Who is subject to Public Records Law?
The law applies to every public body, including every state officer, agency, department, bureau, board, and commission, as well as every county and city governing body, school district, special district, municipal corporation, or any board, department, commission, council or agency thereof.
What is a public record?
With a few exceptions, all government records of any kind are considered public records. A public record is any writing with information about the conduct of public business that is prepared, owned, used or retained by a public body.
Can a government agency charge citizens for copies of public records?
Public agencies may charge a fee to recover the cost of fulfilling a records request. You may be required to cover the costs of compiling records up front. Fees are sometimes waived or reduced if doing so is in the public interest. You can appeal a public agency’s refusal to waive the fee.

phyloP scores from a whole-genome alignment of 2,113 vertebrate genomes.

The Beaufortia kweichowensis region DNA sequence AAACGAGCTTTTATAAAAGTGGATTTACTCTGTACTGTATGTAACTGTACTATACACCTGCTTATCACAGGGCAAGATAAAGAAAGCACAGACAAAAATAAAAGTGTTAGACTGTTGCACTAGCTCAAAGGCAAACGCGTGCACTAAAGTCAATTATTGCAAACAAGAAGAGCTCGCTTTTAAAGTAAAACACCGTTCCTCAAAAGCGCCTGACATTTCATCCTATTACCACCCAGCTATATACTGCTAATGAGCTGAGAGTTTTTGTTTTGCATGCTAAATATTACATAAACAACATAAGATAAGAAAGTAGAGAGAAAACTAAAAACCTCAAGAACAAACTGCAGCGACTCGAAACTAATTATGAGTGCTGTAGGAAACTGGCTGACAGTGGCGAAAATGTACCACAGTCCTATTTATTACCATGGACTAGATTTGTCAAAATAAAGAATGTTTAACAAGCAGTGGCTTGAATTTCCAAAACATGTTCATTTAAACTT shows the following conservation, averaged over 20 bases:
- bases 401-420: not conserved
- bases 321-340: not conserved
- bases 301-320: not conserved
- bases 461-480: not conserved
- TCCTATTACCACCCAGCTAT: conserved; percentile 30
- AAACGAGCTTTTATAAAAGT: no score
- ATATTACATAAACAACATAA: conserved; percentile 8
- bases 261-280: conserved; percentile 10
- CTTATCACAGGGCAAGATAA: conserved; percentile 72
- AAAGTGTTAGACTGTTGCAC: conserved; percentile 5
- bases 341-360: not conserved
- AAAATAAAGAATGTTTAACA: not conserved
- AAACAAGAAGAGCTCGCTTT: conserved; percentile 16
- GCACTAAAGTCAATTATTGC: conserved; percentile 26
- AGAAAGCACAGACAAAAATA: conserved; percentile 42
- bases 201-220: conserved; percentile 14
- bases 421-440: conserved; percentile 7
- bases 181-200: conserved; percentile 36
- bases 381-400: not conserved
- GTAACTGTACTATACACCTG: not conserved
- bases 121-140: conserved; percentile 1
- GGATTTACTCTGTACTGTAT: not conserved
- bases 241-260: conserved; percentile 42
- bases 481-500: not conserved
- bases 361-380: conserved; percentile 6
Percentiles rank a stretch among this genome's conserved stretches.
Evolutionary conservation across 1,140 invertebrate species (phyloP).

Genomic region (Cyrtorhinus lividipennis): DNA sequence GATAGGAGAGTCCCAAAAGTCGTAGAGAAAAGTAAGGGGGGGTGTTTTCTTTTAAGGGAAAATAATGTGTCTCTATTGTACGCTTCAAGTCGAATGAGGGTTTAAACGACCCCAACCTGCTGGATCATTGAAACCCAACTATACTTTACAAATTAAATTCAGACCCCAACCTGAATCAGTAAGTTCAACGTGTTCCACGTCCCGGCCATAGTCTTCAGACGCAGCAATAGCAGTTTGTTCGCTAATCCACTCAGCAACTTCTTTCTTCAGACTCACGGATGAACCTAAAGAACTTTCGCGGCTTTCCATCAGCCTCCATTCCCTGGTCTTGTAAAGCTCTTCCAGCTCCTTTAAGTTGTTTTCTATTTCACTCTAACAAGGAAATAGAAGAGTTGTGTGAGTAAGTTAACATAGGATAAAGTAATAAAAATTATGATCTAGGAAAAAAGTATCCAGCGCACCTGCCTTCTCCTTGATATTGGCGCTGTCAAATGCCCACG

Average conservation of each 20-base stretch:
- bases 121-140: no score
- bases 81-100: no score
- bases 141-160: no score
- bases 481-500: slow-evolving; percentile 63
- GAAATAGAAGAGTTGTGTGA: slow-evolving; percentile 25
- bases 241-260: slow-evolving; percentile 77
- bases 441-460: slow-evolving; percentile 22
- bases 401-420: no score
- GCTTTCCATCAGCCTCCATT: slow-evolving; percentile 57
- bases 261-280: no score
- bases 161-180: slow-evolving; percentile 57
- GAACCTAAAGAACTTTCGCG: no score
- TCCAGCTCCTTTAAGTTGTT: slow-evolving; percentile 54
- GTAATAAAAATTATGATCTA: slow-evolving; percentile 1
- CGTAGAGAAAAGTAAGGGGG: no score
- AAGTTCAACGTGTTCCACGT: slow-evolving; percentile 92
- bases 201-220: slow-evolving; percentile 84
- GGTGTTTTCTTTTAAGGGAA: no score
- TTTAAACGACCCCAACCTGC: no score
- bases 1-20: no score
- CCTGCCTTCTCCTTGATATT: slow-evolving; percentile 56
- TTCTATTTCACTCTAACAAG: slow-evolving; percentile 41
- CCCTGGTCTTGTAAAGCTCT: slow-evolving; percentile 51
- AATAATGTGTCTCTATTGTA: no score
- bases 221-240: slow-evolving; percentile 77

Are all public records subject to disclosure?
Most public records are subject to disclosure, but there are exemptions. Records related to an active criminal investigation are exempt from disclosure until the case is resolved. Confidential communications between government officials and government lawyers are also exempt from disclosure. Public agencies that deny public records requests must show that their denials are consistent with the law. For a list of exemptions and a discussion of their application, visit the Attorney General’s Public Records and Meetings Manual.